Does principal Louise Richardson deserve her £30,000 bonus?



Defending the pay of a university vice-chancellor is an unfashionable position these days, as tuition fees saddle us with tens of thousands of pounds of debt and our lecturers are forced to strike to earn fair wages.

Yet here I am, because the reaction to Louise Richardson’s £30,000 bonus was so drearily predictable. “Out of touch,” cried the unions, calling for an end to “inflation-busting pay rises” as students complained about accommodation and library facilities. It could have been any principal at any university, so scripted was the press release; just swap out the names and away we go.

Even a cursory skim of the facts shows this one-time remuneration to be more than reasonable. Lets start with the principal’s regular salary: £225,000. A lot of money, no doubt, but no more than she has ever earned at St Andrews. Unlike many vice-chancellors, whose salaries increase with inflation, Professor Richardson has not taken a pay rise in the six years she has been in the job. One online inflation calculator suggests her salary could have been nearer £272,000 this year, were she less modest.

And compared to her peers? The best paid vice-chancellor in the country is Professor Craig Calhoun at the London School of Economics, receives a whopping £466,000. Professor Andrew Hamilton, at Oxford, takes home £434,000. In fact Professor Richardson’s £225,000 is not only below the British vice-chancellor’s average of £254,692, but – considering St Andrews is Scotland’s top university – less than that earned by the heads of Edinburgh, Glasgow, Strathclyde and Dundee.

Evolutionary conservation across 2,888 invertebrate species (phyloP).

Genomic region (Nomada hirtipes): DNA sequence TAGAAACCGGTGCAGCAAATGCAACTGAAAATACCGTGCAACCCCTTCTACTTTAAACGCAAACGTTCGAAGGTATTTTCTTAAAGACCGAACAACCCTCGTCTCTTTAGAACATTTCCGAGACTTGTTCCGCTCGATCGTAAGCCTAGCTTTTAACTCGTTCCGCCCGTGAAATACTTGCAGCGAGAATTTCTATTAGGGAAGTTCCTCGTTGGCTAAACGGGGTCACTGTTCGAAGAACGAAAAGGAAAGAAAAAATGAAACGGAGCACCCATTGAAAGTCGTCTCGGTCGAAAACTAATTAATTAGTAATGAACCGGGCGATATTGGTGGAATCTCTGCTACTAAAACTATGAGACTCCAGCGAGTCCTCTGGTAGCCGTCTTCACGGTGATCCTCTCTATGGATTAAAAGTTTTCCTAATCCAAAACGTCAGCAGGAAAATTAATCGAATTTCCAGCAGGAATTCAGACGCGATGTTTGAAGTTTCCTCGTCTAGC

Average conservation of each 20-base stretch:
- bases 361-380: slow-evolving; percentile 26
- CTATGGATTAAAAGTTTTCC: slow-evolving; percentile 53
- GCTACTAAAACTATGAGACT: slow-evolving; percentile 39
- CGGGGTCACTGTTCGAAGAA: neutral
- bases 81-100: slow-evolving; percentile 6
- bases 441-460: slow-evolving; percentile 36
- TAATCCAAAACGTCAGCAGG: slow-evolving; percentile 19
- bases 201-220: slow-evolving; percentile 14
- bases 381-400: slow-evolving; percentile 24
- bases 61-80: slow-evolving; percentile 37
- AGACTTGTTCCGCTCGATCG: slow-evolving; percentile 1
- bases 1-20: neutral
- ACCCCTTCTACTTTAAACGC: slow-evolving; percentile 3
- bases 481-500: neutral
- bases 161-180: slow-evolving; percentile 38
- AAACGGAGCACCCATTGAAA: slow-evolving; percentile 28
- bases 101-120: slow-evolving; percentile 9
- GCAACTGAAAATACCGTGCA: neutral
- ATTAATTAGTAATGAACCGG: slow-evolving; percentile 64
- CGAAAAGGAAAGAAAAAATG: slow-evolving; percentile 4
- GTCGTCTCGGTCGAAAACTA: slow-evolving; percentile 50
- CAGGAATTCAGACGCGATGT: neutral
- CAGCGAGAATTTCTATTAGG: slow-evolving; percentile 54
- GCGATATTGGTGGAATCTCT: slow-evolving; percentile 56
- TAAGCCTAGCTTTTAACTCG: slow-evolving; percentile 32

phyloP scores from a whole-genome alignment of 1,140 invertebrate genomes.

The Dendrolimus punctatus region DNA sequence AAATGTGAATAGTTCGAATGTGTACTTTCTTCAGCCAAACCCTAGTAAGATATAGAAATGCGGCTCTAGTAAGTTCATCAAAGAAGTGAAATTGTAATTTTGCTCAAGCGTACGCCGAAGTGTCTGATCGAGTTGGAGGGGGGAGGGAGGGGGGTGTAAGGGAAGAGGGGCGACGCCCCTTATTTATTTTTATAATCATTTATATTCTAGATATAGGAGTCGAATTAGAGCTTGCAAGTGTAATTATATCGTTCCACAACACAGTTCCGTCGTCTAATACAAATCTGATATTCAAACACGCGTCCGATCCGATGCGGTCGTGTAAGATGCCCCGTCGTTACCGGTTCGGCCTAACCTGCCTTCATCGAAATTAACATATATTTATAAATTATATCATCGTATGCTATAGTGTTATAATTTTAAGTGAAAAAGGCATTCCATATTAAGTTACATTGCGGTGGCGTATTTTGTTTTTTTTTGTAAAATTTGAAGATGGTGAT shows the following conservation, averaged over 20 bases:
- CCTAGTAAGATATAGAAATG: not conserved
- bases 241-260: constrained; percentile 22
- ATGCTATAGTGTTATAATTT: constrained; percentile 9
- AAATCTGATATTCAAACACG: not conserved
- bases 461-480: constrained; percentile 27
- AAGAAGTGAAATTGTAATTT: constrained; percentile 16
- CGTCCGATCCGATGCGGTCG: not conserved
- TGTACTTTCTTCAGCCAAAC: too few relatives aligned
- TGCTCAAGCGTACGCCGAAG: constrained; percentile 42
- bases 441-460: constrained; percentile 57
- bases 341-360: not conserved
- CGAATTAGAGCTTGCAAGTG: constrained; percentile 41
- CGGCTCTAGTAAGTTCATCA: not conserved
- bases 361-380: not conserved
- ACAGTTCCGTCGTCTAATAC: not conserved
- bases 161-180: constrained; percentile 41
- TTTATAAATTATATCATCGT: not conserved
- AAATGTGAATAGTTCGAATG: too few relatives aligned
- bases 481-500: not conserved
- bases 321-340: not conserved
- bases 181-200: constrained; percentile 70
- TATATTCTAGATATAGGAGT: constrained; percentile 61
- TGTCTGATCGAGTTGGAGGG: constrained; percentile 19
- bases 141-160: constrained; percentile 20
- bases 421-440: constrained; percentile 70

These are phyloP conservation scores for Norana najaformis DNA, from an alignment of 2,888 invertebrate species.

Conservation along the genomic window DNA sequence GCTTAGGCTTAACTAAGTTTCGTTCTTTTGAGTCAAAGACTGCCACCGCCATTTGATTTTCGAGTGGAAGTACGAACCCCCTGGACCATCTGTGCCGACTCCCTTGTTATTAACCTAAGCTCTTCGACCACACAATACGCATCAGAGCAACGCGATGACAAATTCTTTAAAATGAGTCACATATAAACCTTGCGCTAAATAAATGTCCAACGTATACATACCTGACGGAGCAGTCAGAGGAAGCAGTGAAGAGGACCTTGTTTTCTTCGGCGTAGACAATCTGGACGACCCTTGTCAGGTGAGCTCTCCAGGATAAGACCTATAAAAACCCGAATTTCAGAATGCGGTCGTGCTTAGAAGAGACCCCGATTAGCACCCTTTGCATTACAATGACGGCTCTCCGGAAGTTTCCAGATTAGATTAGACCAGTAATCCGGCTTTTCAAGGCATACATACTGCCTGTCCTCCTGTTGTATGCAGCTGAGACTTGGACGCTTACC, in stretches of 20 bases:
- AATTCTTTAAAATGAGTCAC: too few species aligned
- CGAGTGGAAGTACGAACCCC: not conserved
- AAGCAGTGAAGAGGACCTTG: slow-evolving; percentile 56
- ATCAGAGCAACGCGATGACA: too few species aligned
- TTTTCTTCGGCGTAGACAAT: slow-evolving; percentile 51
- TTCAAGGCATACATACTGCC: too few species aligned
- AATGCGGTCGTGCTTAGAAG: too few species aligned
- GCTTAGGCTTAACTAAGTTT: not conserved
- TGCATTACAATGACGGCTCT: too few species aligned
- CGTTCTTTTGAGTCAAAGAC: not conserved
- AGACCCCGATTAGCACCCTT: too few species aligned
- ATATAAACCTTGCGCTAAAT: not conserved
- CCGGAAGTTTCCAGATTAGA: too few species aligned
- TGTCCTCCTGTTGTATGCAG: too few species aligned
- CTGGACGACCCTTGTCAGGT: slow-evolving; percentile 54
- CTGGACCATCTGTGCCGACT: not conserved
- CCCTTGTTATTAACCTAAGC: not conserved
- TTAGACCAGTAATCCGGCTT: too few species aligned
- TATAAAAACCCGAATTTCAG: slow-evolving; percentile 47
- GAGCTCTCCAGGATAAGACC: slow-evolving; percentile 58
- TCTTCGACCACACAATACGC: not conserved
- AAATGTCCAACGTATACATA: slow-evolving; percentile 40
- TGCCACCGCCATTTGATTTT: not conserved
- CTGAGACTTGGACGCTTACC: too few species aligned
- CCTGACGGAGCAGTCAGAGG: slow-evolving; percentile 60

Vice-chancellors are often criticised for earning so much when those on the bottom rungs earn comparatively little. This is a problem across the sector, but St Andrews is hardly an egregious offender: no members of university staff are paid less than the living wage, and in 2013 just 51 people here were employed on zero hour contracts – rather fewer than Edinburgh’s 2,712, for example.[pullquote]My maths is not always the best, but that looks a lot like a £90,000 net gain for students to me.[/pullquote]